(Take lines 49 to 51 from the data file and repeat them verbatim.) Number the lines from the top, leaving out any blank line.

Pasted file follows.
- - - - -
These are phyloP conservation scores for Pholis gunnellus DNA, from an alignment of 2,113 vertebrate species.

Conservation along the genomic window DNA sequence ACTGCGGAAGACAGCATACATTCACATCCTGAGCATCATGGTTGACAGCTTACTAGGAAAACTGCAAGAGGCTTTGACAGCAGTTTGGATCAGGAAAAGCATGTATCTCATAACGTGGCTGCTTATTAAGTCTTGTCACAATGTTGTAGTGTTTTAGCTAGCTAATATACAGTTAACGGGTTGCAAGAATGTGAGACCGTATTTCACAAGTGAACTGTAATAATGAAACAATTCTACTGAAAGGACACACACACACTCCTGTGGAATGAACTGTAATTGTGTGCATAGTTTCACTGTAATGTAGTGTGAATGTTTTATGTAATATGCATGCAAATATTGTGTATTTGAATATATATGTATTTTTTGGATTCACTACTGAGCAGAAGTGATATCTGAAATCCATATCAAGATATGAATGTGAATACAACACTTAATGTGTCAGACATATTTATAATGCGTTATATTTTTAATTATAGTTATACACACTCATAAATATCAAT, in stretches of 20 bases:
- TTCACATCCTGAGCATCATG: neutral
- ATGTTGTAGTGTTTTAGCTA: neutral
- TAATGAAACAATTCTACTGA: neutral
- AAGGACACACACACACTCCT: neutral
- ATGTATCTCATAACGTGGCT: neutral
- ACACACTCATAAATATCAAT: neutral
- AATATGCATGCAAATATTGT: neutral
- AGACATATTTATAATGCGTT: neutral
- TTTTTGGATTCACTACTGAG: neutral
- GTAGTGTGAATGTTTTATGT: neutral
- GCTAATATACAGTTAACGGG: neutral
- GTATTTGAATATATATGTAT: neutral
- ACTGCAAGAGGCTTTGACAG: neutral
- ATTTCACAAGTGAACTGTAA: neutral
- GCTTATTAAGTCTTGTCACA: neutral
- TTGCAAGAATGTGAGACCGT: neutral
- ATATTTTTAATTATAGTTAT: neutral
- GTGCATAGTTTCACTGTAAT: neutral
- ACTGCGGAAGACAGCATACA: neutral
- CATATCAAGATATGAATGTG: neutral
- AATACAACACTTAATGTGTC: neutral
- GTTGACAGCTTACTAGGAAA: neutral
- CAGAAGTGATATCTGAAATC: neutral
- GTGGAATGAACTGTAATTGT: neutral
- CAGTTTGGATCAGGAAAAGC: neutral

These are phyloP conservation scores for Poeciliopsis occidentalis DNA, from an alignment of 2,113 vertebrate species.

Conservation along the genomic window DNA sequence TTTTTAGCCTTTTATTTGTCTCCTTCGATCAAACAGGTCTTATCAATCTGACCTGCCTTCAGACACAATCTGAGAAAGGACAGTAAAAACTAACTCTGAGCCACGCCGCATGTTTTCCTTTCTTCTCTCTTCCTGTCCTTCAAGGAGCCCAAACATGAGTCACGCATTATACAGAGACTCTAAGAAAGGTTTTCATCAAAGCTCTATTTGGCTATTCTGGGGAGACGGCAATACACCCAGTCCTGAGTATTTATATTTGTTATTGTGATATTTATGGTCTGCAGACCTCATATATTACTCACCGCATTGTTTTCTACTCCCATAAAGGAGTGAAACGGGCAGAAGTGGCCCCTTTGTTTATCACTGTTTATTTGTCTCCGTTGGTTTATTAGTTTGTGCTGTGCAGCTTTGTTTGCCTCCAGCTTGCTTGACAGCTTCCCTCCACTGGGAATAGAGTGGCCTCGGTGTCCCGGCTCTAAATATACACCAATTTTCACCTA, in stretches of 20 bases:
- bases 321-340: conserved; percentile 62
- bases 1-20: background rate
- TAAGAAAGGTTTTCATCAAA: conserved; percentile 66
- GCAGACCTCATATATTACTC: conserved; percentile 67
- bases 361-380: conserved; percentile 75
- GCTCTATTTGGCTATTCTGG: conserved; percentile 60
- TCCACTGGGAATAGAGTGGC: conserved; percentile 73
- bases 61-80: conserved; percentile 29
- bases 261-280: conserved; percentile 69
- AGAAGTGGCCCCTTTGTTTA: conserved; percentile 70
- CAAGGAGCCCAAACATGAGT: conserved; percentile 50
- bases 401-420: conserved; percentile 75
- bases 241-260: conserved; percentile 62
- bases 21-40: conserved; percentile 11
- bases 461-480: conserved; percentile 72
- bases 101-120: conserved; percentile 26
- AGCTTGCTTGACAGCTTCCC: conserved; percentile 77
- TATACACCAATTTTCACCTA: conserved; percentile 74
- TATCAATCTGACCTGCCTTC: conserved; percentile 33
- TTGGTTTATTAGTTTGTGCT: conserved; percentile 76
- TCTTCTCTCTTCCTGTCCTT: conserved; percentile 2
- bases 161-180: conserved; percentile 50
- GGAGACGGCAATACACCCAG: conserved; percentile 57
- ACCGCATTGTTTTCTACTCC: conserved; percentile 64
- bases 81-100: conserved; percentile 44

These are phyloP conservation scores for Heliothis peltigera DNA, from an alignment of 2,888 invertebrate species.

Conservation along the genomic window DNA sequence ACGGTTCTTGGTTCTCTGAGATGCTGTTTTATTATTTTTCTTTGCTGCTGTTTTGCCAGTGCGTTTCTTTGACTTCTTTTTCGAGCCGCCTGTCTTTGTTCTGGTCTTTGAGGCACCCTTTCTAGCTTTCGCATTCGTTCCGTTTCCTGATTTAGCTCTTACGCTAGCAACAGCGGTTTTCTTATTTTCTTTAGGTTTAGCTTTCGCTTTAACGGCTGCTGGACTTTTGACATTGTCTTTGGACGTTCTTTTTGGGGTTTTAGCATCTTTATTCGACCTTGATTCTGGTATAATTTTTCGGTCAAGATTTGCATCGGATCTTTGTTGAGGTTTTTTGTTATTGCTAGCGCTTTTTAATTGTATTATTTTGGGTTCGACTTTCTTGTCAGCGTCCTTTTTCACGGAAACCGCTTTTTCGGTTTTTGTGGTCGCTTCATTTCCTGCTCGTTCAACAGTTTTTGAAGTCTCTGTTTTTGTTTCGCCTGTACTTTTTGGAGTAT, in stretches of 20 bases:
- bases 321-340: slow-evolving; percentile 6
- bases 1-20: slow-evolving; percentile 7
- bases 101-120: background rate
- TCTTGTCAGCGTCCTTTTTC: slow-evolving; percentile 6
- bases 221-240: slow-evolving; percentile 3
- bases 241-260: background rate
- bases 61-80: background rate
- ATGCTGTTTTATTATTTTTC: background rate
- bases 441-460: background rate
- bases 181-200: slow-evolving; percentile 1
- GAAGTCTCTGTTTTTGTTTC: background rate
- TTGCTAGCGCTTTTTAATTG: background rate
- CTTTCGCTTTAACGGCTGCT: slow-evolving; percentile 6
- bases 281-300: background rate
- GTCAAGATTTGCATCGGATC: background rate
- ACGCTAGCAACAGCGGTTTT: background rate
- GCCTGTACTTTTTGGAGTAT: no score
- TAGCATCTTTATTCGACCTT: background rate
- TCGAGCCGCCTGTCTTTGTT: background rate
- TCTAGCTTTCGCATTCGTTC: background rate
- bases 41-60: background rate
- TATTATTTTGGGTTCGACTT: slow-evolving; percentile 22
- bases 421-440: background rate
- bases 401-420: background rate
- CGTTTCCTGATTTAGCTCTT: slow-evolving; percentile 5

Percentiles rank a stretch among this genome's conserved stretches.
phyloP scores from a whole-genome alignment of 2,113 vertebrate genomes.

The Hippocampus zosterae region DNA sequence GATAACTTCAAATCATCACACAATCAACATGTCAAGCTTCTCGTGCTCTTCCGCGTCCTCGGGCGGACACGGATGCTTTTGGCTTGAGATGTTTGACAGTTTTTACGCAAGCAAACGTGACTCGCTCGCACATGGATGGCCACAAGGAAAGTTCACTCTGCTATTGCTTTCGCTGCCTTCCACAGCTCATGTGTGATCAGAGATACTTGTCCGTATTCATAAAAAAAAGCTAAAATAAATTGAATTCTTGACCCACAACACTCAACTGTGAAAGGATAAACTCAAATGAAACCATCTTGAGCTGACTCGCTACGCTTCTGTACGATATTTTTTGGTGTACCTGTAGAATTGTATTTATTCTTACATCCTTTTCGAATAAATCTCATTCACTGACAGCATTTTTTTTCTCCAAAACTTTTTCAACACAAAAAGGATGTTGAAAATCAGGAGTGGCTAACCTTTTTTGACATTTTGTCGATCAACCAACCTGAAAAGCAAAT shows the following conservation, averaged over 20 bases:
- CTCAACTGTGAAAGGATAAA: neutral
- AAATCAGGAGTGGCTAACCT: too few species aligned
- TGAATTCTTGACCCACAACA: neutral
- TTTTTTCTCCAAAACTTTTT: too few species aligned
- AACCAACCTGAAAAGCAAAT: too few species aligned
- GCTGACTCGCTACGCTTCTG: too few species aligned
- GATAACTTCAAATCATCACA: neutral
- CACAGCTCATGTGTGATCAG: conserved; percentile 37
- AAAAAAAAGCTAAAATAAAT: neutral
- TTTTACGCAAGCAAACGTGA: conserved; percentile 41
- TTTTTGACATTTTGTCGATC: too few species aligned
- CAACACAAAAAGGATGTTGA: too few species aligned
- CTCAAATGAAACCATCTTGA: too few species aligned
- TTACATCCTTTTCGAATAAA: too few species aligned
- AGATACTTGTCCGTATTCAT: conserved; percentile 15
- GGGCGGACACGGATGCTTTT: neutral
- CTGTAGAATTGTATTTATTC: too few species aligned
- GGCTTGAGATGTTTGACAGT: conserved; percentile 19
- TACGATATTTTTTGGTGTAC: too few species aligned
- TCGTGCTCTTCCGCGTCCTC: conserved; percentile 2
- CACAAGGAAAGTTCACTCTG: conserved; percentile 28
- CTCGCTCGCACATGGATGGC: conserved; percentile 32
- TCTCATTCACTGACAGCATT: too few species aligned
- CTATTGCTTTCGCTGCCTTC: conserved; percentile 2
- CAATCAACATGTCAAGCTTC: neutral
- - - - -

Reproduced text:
- TTGGTTTATTAGTTTGTGCT: conserved; percentile 76
- TCTTCTCTCTTCCTGTCCTT: conserved; percentile 2
- bases 161-180: conserved; percentile 50